A look around local building supply stores shows that window glass has changed considerably since the last century.
Most windows now show a greenish tint, which improves energy efficiency.
Although Georgia still uses the 2009 International Energy Conservation Code, the U.S. Department of Energy recommends looking for products with a IECC 2012 stamp. The savings in utility bills that are typically quoted range from 5 percent to 15 percent. It’s not huge, but new windows improve not only the household budget, but also the comfort level and appearance.
In most cases, replacing windows is not difficult. They come “pre-hung” from the supply center. This means there’s no fiddling with sliding rails, glass seals or angles. Removing the moldings around the existing window exposes the “raw opening” in the wall, which is a wooden frame in which the window resides.
Labels on new windows indicate the proper raw opening to fit. Some windows have a fin that gets screwed on from the outside, some don’t. Place the complete unit into the raw opening and secure it with screws or nails driven in diagonally from the wall frame.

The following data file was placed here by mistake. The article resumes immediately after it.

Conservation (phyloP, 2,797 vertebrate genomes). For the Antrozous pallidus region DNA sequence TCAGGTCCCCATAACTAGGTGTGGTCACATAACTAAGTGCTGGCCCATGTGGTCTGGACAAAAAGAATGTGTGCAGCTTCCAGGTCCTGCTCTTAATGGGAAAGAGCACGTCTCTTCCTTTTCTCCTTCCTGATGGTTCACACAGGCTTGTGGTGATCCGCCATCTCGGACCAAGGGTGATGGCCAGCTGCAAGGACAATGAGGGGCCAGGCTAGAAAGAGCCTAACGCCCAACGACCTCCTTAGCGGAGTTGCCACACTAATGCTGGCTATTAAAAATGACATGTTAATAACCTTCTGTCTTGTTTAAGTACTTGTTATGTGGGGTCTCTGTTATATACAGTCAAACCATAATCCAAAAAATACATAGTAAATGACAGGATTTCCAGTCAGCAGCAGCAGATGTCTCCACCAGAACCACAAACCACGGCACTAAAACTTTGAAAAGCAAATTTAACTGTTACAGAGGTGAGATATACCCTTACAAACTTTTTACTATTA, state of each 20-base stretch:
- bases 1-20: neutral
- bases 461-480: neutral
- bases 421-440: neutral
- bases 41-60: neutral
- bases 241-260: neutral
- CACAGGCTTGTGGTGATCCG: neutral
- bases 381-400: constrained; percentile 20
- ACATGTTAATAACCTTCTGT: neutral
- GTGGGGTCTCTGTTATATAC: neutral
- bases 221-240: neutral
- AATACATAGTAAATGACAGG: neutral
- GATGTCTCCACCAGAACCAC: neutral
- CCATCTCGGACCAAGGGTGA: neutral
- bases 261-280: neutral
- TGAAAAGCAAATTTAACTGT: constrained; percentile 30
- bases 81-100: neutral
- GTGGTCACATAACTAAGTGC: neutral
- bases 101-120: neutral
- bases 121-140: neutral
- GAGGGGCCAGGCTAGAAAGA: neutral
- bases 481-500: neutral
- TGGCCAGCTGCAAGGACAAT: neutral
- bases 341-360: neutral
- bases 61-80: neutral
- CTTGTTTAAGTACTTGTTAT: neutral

Insulate open gaps with fiberglass wool pushed in loosely. Using expanding foam can distort the window frame and cause problems with opening and closing. There are foam products labeled “safe for window installation,” but fiberglass is still the safest.
After the window is in place, put on the new moldings, and after caulking and painting them you’re done. Vinyl-clad windows are especially nice because they never require paint and don’t get the black mold stains that exposed wood does.
The federal energy.gov site supplies more information about details such as the U-factor, which is the rate of heat flow that’s not from the sun. SHGC is “solar heat gain” and should be a number as low as possible.
Also important is whether to choose tempered glass or not. Every window within 2 feet of a door must be tempered.
This means the glass is treated to break into thousands of little pieces, instead of large, sharp daggers that can cause injury.
During severe storms, it’s important to keep away from windows. Tempered or not, broken glass caused by a branch hurled at the window is a hazard. The old urban legend urging us to “open the windows so the house won’t explode” is nonsense, if only for this reason.
Rudi Kiefer, Ph.D., is a professor of physical science and director of sustainability at Brenau University. His column appears Sundays and at gainesvilletimes.com.